On July 1, 2009, a new Statewide Uniform Certification Program for Historically Underutilized Businesses (commonly abbreviated as “HUBs” and formerly referred to as “minority- and women-owned businesses”) went into effect. North Carolina state agencies and local governments may now count only those businesses that are certified as HUBs through the new statewide program to determine whether their HUB participation goals have been met. In other words, a minority- or woman-owned business that is not certified through the statewide system cannot “count” as a HUB for purposes of meeting those participation goals.
The North Carolina General Statutes require local governments in North Carolina to adopt goals for HUB participation for each building construction or repair project costing $300,000 or more, if no state money is involved, and for each building construction or repair project costing $100,000 or more, if any state money is involved. G.S. 143-128.2(a), (j).
State agencies and departments are required to use a 10% participation goal. G.S. 143-128.2(a).
For building projects involving state money, local governments must use the State’s 10% participation goal, unless:
- The local government adopted a different verifiable goal before December 1, 2001, and
- The local government had and continues to have a sufficiently strong basis to justify the use of that goal. G.S. 143-128.2(a).
For building projects that don’t involve state money, local governments must adopt, after a notice and public hearing, an “appropriate verifiable percentage goal” for participation by HUBs. G.S. 143-128.2(a).
Local governments must use good faith efforts to recruit HUBs in order to try to meet their participation goals. For building projects costing $300,000 or more that don’t involve state funds and for building projects costing $100,000 or more that do involve state funds, the local government must use the good faith efforts listed in G.S. 143-128.2(e).
For building projects costing at least $30,000 but less than $300,000 (or less than $100,000, if state money is involved), public entities must still use good faith efforts to recruit HUBs, but the percentage goals do not apply to projects in this range, and the statutes do not mandate specific good faith efforts that must be used. G.S. 143-131(b).
Public entities are also required to use good faith efforts to notify HUBs of bid opportunities for architectural, engineering, surveying, and construction management at risk services. G.S. 143-64.31(a). No specific good faith efforts are mandated for the procurement of these services.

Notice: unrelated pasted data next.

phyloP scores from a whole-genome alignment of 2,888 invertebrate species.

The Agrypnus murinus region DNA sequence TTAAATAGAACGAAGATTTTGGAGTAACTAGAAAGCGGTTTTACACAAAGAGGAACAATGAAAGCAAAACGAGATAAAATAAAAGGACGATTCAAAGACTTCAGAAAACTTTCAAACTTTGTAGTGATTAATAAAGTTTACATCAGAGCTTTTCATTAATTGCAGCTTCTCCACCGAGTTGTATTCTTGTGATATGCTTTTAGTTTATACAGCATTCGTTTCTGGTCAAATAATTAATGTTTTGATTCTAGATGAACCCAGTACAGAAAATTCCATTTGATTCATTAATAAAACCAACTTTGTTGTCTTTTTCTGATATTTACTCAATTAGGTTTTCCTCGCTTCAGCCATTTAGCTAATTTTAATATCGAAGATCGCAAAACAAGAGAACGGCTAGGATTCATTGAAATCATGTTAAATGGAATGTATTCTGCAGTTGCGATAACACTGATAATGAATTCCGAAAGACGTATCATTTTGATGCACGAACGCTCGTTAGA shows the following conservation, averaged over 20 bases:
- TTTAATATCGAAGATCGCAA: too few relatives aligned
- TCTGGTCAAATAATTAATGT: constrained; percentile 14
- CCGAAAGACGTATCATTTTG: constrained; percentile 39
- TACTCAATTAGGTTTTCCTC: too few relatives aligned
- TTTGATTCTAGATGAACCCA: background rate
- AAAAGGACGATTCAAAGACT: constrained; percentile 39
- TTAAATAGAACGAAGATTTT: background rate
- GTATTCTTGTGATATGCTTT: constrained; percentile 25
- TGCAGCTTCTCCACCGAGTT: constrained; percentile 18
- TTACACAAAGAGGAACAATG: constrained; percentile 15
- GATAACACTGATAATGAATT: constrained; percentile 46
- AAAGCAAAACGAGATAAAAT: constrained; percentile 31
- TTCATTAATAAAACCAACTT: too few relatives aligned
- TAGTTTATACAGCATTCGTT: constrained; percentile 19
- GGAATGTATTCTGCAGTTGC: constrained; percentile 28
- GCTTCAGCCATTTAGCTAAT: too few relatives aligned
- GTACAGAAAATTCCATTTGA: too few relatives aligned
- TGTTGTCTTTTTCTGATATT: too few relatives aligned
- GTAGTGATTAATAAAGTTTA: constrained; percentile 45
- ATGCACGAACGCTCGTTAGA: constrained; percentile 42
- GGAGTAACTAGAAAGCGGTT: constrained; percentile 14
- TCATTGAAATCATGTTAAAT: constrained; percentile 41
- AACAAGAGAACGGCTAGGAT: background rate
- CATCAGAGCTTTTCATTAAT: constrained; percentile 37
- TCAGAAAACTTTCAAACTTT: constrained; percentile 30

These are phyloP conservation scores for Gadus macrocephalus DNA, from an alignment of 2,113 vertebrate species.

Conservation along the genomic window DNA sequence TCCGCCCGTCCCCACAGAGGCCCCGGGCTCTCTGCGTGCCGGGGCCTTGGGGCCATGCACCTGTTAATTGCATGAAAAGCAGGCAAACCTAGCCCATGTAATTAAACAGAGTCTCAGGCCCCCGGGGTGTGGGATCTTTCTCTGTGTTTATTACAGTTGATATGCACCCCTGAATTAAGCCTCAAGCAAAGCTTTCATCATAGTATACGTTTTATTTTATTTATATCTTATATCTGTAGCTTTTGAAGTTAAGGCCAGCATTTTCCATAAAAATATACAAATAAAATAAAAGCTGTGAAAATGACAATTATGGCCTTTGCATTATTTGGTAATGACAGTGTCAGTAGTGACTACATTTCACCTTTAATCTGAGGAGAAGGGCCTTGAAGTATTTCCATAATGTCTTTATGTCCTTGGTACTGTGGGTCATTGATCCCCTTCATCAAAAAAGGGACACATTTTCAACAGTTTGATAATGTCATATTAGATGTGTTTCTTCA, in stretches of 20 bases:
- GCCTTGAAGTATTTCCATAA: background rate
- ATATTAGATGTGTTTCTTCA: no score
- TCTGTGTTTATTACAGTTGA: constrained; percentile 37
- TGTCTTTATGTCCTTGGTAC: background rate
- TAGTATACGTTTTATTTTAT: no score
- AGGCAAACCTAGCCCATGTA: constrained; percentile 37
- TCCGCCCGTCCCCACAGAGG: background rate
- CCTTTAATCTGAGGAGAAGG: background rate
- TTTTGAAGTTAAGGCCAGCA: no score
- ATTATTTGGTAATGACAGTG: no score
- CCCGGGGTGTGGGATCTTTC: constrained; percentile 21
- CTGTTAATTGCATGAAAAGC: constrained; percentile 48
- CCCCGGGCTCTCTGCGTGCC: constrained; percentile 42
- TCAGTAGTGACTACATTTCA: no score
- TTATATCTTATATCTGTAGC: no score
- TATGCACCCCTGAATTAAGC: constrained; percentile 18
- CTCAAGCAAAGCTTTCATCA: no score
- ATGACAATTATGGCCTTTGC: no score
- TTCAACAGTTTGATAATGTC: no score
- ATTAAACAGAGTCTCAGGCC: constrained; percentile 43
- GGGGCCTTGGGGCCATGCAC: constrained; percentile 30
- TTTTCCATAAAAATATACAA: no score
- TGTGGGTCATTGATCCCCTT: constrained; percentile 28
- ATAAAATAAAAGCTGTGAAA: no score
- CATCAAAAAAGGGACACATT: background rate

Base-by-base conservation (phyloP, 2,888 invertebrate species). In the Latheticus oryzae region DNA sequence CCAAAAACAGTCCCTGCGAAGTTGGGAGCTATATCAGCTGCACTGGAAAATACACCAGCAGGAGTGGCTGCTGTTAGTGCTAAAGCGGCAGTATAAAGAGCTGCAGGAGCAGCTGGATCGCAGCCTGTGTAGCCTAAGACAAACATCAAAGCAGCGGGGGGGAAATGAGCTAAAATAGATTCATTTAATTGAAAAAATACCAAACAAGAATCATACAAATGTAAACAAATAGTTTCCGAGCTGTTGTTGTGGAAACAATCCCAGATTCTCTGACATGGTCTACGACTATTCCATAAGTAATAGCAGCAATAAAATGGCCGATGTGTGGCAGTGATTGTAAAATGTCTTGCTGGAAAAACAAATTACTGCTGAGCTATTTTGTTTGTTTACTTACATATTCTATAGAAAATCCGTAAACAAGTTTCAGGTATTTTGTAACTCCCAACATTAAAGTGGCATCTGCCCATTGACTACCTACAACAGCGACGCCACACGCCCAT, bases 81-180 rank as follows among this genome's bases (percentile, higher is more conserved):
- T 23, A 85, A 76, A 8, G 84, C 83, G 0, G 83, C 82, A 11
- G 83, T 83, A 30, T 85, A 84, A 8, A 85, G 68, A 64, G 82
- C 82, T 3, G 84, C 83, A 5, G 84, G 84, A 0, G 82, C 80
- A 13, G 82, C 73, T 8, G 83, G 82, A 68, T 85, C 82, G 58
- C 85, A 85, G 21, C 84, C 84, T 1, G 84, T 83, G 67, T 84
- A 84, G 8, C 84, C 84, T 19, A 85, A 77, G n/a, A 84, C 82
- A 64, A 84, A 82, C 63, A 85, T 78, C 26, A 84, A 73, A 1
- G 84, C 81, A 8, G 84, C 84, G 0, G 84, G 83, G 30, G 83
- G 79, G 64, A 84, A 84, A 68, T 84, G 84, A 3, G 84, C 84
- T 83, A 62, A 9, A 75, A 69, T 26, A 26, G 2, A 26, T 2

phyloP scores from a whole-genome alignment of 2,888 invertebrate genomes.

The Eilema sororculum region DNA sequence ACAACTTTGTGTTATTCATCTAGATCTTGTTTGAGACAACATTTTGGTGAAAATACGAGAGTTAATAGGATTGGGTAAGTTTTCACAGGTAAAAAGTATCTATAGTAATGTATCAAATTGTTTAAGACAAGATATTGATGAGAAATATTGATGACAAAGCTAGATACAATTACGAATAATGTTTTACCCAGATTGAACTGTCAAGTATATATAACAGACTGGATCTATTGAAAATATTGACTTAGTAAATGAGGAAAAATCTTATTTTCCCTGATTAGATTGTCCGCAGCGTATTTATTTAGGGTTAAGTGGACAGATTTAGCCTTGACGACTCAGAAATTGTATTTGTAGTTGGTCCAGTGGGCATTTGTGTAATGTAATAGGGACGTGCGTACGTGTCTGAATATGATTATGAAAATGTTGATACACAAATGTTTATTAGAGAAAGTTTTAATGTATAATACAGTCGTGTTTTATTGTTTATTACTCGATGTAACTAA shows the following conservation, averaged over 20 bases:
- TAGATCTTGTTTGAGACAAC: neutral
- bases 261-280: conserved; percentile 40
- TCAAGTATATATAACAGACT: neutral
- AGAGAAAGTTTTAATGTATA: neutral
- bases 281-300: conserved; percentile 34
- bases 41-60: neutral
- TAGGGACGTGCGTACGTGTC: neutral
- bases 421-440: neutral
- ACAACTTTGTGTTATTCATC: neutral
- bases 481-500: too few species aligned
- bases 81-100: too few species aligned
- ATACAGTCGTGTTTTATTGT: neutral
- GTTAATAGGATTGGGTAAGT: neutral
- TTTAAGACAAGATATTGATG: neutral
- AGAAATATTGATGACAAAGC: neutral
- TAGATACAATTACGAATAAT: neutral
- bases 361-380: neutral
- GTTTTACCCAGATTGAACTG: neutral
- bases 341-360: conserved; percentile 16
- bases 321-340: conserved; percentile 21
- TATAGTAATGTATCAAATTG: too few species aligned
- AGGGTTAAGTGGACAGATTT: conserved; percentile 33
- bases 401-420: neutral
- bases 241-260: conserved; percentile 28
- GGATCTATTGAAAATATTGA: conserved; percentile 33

In the past, several state agencies and local governments in North Carolina required HUBs to register with them individually. (This was probably done to help these entities determine which businesses should “count” as HUBs for purposes of the participation goals.) This was perceived to be a challenge for HUBs who wanted to do business with several state agencies or local governments, because the HUBs had to register with each entity, and each registration process is slightly different. As a result, HUBs may have been discouraged from doing business with public entities in North Carolina.
The New Statewide Certification Program
The purpose of the new statewide certification program is to allow HUBs to register in just one place—the new statewide system—instead of having to register with each individual public entity. To make this system effective, the new statewide system replaces all other HUB certification or registration programs currently used by public entities in North Carolina (except for the City of Charlotte’s program and DOT’s program). As of July 1, 2009, NC state agencies and local governments may count only those businesses that are certified as HUBs through the new statewide system to determine whether their participation goals have been met. G.S. 143-128.4(e), G.S. 143-48.4(c). (In other words, a business that was registered as a HUB through a local government’s own registration system but has not been certified as a HUB through the new statewide system will not count towards that local government’s participation goals.)
The new program also creates a unified database of HUBs that will be available to all public entities in North Carolina.
Note that businesses that were certified as HUBs with a local government or with the HUB Office before the Statewide Certification Program went into effect may transfer their certification by following the instructions on the Program’s website. The deadline to transfer certification is October 15, 2009.
What the New Statewide Certification Program Doesn’t Do:
The new statewide certification program does not:
- change participation goals;
- exempt public entities from using good faith efforts to solicit HUBs on building projects costing $30,000 or more, or for architectural, engineering, design, or construction management at risk services; or
- change or replace the reporting requirements found in G.S. 143-128(a2), G.S. 143-128.2, G.S. 143-128.3, or G.S. 143-131(b) for building projects costing $30,000 or more.
What You Can Do
You must educate bidders about this new program, or you will very likely be forced to reject bids from bidders that were unaware that un-certified HUBs no longer count towards HUB participation goals. Make sure you provide information about the new certification program in your pre-bid conferences, your bid solicitation documents, and on your local government’s website. You might also consider offering an information session on the new program for all contractors and sub-contractors in your area.
For more information
Check out the Statewide Uniform Certification Program website, hosted by the North Carolina Office of Historically Underutilized Businesses (“the HUB Office”). You can find the Statewide Uniform Certification Program rules here. If you have any questions about the Statewide Uniform Certification Program, contact the HUB Office.